Yellow warbler

Yellow warbler

 

Blue-wing warbler

Blue-wing warbler

Posted in Birds, Connecting to Nature, Spring | 6 Comments

Hidden Gem – Coon Rapids Dam

I have lived in the Twin Cities for 30 years and have never visited Coon Rapids Dam until last weekend. What a treasure! A lot of birdwatchers, photographers with ultra long lens, families, and bicyclists. Many thanks to Jane Ball and Celeste Rouse who contributed their beautiful photos.

White Pelican with the “horn” on the top of the beak that develops during the breeding season.  Photograph by Larry Wade

 

The White Pelican has one of the largest wing spans (9 feet across) in North America, second only in size to the California Condor. White Pelicans nest in Northern Minnesota, North Dakota and Southern Canada.

There were 4 or 5 loons at the dam, possibly because most of the lakes in the area and north are still frozen. Photograph by Larry Wade

Loon eating a crayfish. Photograph by Larry Wade

 

Most of the birds that were at the dam were migratory. I came back next day and 50% of the birds had left. The wind had changed from a north wind to a south wind. Spring migratory birds usually move when the wind is from south because they can get a free ride and not have to expend as much energy.

Red Necked Grebe in breeding plumage. Photograph by Larry Wade

Eared Grebe with a grub.
Photograph by Celeste Rouse

Eared Grebe is on the left and a Horned Grebe is on the right. Both are in breeding plumage.
Photograph by Jane Ball

Male Ruddy Duck or “bluebill”.
Photograph by Larry Wade

Male Northern Shoveler. The bird gets its name because of its large beak that it uses for filtering plankton.  Photo by Celeste Rouse

Both the Northern Shoveler and the Ruddy Duck nest in the pothole region of Northern Minnesota and North Dakota.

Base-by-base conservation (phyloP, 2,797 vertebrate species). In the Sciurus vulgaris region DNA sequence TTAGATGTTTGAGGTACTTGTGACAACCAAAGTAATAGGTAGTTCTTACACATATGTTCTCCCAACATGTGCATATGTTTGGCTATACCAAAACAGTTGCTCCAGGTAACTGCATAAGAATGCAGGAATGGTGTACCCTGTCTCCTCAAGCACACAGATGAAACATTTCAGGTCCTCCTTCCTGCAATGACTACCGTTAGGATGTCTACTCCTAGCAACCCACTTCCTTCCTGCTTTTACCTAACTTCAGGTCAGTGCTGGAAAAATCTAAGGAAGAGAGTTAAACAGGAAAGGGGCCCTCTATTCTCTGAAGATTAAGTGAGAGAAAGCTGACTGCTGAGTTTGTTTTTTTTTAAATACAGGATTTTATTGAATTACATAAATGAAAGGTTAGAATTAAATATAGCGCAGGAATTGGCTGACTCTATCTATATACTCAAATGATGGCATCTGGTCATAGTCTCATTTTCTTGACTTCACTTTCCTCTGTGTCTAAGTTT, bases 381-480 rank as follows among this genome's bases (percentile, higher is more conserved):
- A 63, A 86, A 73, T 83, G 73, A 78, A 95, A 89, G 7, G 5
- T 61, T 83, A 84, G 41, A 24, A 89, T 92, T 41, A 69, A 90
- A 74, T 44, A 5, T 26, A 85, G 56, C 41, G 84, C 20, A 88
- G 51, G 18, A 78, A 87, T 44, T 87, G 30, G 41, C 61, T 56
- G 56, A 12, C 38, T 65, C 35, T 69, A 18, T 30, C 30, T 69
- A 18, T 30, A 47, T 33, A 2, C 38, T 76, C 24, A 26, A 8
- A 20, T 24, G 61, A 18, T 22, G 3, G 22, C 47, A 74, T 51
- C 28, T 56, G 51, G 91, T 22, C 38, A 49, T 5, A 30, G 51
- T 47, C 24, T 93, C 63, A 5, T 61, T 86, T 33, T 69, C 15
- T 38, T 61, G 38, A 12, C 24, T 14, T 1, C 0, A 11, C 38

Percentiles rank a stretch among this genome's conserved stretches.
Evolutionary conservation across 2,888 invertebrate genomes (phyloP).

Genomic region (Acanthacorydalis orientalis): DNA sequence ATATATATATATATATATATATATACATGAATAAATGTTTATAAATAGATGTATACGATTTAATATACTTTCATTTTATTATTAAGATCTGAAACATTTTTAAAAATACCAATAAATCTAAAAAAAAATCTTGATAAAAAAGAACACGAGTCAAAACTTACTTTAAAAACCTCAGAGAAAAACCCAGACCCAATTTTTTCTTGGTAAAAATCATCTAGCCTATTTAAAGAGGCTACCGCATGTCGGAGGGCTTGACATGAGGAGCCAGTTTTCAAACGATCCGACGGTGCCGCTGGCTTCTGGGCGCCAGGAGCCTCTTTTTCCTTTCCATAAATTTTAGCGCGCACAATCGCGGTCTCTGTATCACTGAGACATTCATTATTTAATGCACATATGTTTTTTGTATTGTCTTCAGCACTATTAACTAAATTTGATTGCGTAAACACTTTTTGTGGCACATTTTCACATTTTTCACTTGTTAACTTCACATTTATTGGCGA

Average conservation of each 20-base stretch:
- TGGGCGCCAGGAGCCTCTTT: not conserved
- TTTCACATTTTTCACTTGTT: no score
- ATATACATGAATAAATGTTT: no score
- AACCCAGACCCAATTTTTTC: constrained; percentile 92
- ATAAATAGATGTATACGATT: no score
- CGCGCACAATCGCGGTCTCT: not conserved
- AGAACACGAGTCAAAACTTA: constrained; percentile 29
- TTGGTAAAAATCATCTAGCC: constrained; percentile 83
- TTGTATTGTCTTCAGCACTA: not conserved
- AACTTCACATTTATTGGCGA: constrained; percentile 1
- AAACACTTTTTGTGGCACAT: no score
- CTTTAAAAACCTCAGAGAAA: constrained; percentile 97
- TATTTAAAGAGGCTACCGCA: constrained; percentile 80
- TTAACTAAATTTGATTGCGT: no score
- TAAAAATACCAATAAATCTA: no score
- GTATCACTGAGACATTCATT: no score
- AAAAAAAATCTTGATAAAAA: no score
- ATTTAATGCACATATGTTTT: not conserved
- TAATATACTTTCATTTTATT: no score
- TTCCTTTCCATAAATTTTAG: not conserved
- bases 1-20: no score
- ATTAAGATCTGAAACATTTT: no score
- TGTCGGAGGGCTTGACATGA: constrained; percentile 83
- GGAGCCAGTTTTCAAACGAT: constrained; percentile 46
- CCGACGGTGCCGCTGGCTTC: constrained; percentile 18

Male and Female Blue Wing Teal. Blue Wing Teals nest throughout Minnesota.
Photo by Larry Wade

Hooded Merganser is a fish eating bird. It has a serrated beak and is sometimes called a “sawbill”. Photo by Larry Wade

Male wood duck in the foreground and the female in the background. Wood ducks nest in the Twin Cities.
Photograph by Larry Wade

 

Great Blue Heron  Photo by Celeste Rouse

 

The Great Blue Heron is 4 1/2 feet tall. They use their sharp beak for spearing fish, frogs, mice and insects. Blue Herons nest mainly in trees.

Osprey   Photo by Celeste Rouse

 

There is an osprey nest on the  west side of the Coon Rapids Dam. On Sundays there is an osprey watch volunteer monitoring the nest. He has a very large telescope for interested people to observe the birds.

Posted in Uncategorized | 9 Comments

Land Untouched by Humans

Spending a few days up on the Gunflint trail, North of Grand Marais, MN changed my emotional outlook. We did not have all of the comforts of suburban life. We became more a part of nature rather than observers from afar.

White Pine at Sunrise

Off the grid
Changing gears
Beauty exists everywhere
It wasn’t there yesterday.
Subtle

Ice Sculptures formed by wind and water

Sun halo
formed by the ice crystals in the upper atmosphere.

 

Silence
Only the wind in the pines
The gentle touch of nature

An otter slide at the lake’s edge
Moose tracks across the lake
A trance-like state

Pristine beauty of a frozen lake

An uprooted pine

Land untouched by humans.
The life outside of me
Is also inside of me.

 

Camp Visitors

Pine Marten
30 seconds of wonder

 

Gray Jays or “Whiskey Jacks” will eat out of your hand

The “drumming” of the pileated woodpeckers sounded like the playing of a djembe in the woods.


Red Breasted Nuthatch.
Laid claim to the camp.

In the presence of wildness
Early morning ski
Fresh Pine Marten tracks
A wisp of its presence in the air
I drink it in
Time slows down.
Nearby, the marten’s den
A sacred space
Hidden
But invaded by a human
Who must get a photo
To share on Facebook
The beauty and wonder is lost.

Fresh Pine Marten Tracks

Bear claws on a dumpster near the car

 

 

 

Notes:
We stayed at the Tall Pines Yurt that is off the Gunflint trail, 28 miles North of Grand Marais. It is reasonably priced.
Barbara and Ted Young/Boundary Country Trekking  / 11 Poplar Creek Drive
Grand Marais MN 55604
218-388-4487
They provided: bunks wood for the heat, water, and outhouse.
email:   bct@boundarycountry.com
www.boundarycountry.com

 

 

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Eyes of Wildness

Observing nature is a process of discovery – of finding the story behind what you are seeing – of SEEing more and so finding yourself woven into the story as well.

Great horned owlets